Having Character

I’ve begun rehearsals for a comedy, ‘Til Beth do us Part, in which I play Beth, a southern belle from hell. It’s actually a silly plot, but the character is closer to my acting instincts than a role in a musical. Still, I love those, too–but dramas are my favorite because they are the least fictional.

To be an actor, you must be enamored with the part you play to make it seem natural on stage. That’s why rehearsals are intense; we are learning not just to act like, but to be the character. When actor mistakes happen in live theatre, we must cover them in character; that is, as if we are the same individual who made the mistake, not the actor feeling embarrassed that he did.

In our own lives, we are the lead; either hero, heroine or protagonist, if you like. Things we try, problems we solve, successes we achieve, all change and mold us, just as they do an actor in a play. “All the world’s a stage” to William Shakespeare and to us, because we have no choice but to act. From our first to our last breath, we are in a very long story, and its quality is determined by the consistency of our character.

In telling a life story, we may not cover all the phases of Shakespeare’s poem. (Doing so may make it as long as his complete works.) But we must study the life almost as if we are preparing to interpret a character on stage: deeply, with serious intent, and honestly, so that the reader, just like the viewer of a play, sees a believable portrayal of a person whose story has universal appeal. In other words, a story must examine the human condition or life’s events so well that it speaks to all of us. Authenticity is the challenge of the actor as well as the life writer. To strive for anything but depth, truth and trust in our readers misses the opportunity to inspire the same in others.

All the world’s a stage,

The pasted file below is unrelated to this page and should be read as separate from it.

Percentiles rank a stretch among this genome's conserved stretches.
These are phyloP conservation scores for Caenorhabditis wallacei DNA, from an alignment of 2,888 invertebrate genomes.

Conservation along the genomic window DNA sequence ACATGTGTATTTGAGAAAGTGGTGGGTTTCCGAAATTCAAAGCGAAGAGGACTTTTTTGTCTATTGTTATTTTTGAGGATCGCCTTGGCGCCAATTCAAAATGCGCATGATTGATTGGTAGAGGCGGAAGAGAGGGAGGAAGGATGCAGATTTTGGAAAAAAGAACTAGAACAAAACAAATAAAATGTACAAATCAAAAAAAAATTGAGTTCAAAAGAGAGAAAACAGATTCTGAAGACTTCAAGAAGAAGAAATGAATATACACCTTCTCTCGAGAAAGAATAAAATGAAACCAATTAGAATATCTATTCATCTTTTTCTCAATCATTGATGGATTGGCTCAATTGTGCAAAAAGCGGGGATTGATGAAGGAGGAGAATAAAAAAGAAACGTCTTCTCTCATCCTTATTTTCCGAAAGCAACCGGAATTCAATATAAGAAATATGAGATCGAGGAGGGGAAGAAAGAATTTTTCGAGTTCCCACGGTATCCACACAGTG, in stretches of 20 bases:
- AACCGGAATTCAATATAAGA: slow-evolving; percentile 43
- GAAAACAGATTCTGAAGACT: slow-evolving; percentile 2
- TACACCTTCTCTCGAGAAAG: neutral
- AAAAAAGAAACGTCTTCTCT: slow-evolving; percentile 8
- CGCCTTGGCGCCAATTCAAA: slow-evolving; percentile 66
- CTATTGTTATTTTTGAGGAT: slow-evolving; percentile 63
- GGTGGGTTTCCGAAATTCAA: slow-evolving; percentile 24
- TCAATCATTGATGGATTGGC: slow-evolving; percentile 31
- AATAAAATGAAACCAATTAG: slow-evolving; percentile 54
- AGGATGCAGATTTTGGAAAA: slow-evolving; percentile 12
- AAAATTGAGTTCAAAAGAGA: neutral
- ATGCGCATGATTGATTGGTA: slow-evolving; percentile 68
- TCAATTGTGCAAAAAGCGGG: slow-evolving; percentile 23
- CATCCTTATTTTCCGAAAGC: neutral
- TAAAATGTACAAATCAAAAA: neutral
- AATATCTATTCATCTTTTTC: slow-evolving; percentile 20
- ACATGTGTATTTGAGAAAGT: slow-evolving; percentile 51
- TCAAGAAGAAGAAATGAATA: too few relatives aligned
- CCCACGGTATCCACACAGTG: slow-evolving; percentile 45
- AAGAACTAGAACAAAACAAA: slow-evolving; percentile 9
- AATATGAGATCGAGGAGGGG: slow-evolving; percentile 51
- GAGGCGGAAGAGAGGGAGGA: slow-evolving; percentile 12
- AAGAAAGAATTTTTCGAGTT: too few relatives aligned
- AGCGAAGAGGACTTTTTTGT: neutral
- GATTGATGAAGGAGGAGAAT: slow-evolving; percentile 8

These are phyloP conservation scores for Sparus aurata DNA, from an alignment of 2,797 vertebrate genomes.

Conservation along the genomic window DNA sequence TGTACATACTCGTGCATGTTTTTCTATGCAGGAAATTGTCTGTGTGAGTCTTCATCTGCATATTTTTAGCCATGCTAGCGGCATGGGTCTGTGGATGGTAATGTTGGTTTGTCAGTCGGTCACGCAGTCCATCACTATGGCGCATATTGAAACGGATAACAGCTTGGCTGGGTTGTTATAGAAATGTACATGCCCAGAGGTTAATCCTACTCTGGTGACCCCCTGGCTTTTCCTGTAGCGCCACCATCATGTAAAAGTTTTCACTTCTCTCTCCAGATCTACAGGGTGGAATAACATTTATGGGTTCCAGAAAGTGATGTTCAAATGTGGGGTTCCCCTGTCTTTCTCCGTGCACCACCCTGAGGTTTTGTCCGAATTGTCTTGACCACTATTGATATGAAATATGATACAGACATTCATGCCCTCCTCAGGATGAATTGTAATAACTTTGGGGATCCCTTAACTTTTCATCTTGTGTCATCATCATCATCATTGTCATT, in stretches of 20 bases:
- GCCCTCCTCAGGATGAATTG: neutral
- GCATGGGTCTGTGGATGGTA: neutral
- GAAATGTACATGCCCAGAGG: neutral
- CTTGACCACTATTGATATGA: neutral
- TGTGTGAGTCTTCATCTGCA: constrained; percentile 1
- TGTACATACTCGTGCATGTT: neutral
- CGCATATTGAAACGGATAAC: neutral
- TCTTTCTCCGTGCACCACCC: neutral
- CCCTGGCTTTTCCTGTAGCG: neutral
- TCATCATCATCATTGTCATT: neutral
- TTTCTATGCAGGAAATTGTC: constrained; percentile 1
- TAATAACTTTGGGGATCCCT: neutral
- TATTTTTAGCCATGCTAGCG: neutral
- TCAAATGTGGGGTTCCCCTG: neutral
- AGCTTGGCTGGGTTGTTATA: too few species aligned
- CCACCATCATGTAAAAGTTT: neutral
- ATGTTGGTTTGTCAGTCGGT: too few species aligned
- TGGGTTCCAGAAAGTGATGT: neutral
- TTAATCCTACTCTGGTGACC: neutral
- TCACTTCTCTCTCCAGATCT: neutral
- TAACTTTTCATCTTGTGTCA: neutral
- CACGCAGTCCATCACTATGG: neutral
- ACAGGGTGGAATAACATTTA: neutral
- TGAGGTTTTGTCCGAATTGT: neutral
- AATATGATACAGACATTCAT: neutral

And all the men and women merely players;
They have their exits and their entrances,
And one man in his time plays many parts,
His acts being seven ages. At first, the infant,
Mewling and puking in the nurse’s arms.
Then the whining schoolboy, with his satchel
And shining morning face, creeping like snail
Unwillingly to school. And then the lover,
Sighing like furnace, with a woeful ballad
Made to his mistress’ eyebrow. Then a soldier,
Full of strange oaths and bearded like the pard,
Jealous in honor, sudden and quick in quarrel,
Seeking the bubble reputation
Even in the cannon’s mouth. And then the justice,
In fair round belly with good capon lined,
With eyes severe and beard of formal cut,
Full of wise saws and modern instances;
And so he plays his part. The sixth age shifts
Into the lean and slippered pantaloon,
With spectacles on nose and pouch on side;
His youthful hose, well saved, a world too wide
For his shrunk shank, and his big manly voice,
Turning again toward childish treble, pipes
And whistles in his sound. Last scene of all,
That ends this strange eventful history,
Is second childishness and mere oblivion,
Sans teeth, sans eyes, sans taste, sans everything.

William Shakespeare

Janette Dennis



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